In 2014, it was estimated that 5% of the world population between 15 and 64 years old have used at least one illegal drug (United Nations Office on Drugs and Crime [UNODC], 2016). Cannabis remains by far the most widely cultivated, trafficked and abused “illegal” (depending on the country) drug worldwide (WHO, 2018). But despite its wide availability, cannabis use is not safe. Cannabis addiction will affect 10% of individuals who start using cannabis and 25–50% of individuals who use cannabis daily (Sachs et al., 2015). Cannabis use can induce acute and long-term disorders, such as cardiovascular disorders (tachycardia, myocardial infarction and cardiomyopathies, etc.), respiratory disorders (airway inflammation, chronic bronchitis, emphysema, etc.), lung cancer, immunosuppression, sleep disorders (somnolence and decrease of the sleep quality, etc.), cognitive disorders (memory impairment, deficits in visual attention, verbal fluency, etc.) and substance use disorders (Sachs et al., 2015; Blanco et al., 2016). Cannabis use may be associated with psychiatric disorders, but data from the scientific literature remains more ambiguous (Sachs et al., 2015; Blanco et al., 2016; Hill, 2017).
Pharmacy studies in France last 6 years and begin with a difficult competitive exam at the end of the 1st year with a limited number of places for each university (numerus clausus). French pharmacy studies are aimed at preparing future pharmacists for several roles, such as prevention, screening, diagnosis, treatment and patient follow-up; the dispensing and administration of medications, products and medical devices, and giving pharmaceutical advice; guidance regarding the healthcare system and the medico-social sector; and health education (Journal République Française, 2009). French pharmacy students attend university courses on pharmacology, toxicology and clinical pharmacy, including psychotropic medications and illegal drugs. These courses integrate the benefit/risk ratio of psychotropic medication use, so that these future pharmacists will be able to protect their patients from drug misuse and abuse. The risk of illegal drug use and therapeutic strategies to prevent drug addiction are also taught to pharmacy students.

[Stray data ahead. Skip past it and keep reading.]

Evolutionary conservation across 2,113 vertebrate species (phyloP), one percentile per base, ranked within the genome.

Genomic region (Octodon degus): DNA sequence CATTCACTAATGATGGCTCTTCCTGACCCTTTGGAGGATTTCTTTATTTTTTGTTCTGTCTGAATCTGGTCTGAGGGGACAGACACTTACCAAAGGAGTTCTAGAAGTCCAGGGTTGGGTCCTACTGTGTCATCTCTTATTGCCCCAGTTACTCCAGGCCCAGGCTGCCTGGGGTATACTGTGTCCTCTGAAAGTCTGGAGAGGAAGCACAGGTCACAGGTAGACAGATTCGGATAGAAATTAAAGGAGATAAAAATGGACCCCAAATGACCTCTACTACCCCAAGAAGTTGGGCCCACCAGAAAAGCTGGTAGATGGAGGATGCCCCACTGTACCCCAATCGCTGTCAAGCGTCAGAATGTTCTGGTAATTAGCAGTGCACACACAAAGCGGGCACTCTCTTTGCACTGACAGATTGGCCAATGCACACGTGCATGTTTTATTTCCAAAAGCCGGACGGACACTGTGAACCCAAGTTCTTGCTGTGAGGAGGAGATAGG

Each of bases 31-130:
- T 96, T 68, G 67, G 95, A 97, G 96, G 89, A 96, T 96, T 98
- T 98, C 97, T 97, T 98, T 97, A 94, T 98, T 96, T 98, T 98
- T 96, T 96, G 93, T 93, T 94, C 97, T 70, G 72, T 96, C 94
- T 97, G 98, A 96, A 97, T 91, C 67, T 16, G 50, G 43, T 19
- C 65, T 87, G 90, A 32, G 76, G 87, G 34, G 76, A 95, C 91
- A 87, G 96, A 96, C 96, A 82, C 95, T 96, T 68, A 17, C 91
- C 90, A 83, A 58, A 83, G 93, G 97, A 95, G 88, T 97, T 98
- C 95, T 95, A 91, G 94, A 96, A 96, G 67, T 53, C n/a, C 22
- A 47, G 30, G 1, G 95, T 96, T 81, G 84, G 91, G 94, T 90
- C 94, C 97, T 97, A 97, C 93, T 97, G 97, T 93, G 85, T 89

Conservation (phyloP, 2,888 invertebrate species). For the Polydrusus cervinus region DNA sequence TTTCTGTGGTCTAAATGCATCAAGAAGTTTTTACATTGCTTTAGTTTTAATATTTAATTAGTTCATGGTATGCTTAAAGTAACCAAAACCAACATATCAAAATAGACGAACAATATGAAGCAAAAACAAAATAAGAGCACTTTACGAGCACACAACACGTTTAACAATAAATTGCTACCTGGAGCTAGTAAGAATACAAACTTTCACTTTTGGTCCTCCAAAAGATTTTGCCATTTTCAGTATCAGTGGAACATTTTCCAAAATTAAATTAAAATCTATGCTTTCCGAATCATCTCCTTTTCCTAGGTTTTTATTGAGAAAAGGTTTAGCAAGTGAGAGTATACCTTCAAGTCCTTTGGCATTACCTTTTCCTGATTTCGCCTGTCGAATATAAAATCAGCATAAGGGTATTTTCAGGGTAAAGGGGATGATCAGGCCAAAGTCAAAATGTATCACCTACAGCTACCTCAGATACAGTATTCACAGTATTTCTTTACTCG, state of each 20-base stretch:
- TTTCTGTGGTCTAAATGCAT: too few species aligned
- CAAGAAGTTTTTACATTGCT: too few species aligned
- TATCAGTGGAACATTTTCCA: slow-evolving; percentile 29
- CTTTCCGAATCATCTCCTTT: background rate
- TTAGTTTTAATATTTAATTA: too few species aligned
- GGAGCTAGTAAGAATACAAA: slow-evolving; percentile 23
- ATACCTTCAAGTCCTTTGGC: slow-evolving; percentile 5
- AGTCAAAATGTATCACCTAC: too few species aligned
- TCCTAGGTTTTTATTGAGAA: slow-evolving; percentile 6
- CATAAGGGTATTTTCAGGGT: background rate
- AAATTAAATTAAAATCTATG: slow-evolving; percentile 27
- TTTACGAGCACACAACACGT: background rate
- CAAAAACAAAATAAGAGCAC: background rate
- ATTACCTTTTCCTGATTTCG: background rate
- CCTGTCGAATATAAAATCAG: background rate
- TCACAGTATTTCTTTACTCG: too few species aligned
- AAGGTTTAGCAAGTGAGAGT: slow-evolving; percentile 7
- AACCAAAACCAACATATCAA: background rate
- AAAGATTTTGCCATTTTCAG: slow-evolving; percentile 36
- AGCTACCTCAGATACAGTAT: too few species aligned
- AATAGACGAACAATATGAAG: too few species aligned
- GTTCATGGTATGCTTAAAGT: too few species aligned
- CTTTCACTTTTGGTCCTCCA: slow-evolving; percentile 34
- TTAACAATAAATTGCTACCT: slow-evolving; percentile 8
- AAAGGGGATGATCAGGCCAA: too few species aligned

We hypothesize that this knowledge could have two consequences on student behavior. On the one hand, it is expected that these students would be better informed on risks and thus be protected against the use and misuse of these psychotropic medications and drugs. On the other hand, this knowledge may comfort students in the use of these drugs, as they consider that they know what they are doing and are aware of the risks. It is known that medical students tend to have greater knowledge of appropriate self-medication, are more confident and have greater awareness of the effects of self-medication, and tend to practice it more often and appropriately (Durrieu et al., 2007; James et al., 2008). Medical and pharmacy students have a high prevalence of self-medication practices (78–88%) (Lukovic et al., 2014; Patil et al., 2014; Alkhatatbeh et al., 2016). In India, the prevalence of self-medication amongst medical students increases from the first (50%) to the final year of study (90.5%) (Kasulkar and Gupta, 2015). In comparison, self-medication is about 35% in the adult Brazilian population (within the last 15 days) (Domingues et al., 2015), 20% in the adult Spanish populations (within the last 15 days) (Carrasco-Garrido et al., 2010), 50% in adolescents (meta-analysis) (Gualano et al., 2015) and 38% in the elderly (systematic review) (Jerez-Roig et al., 2014). Moreover, French pharmacy students have easy access to medications during their internships in community pharmacies and hospitals (pharmacy and clinical departments), and student jobs in community pharmacies. However, little is known of the prevalence of psychotropic medications and illegal drugs used by pharmacy students.
Thus, the main objective of this study was to assess the prevalence of psychotropic drug use (medications and illegal drugs) during the last 3 months and its related medical indication among French pharmacy students, by performing a nationwide cross-sectional study. The secondary objectives focused on the association between these medications (medical prescription and self-medication) and illegal drug use with several comorbidities (anxiety and depression at the time of the answer, stress and fatigue during the last 7 days) and academic achievement.
Materials and Methods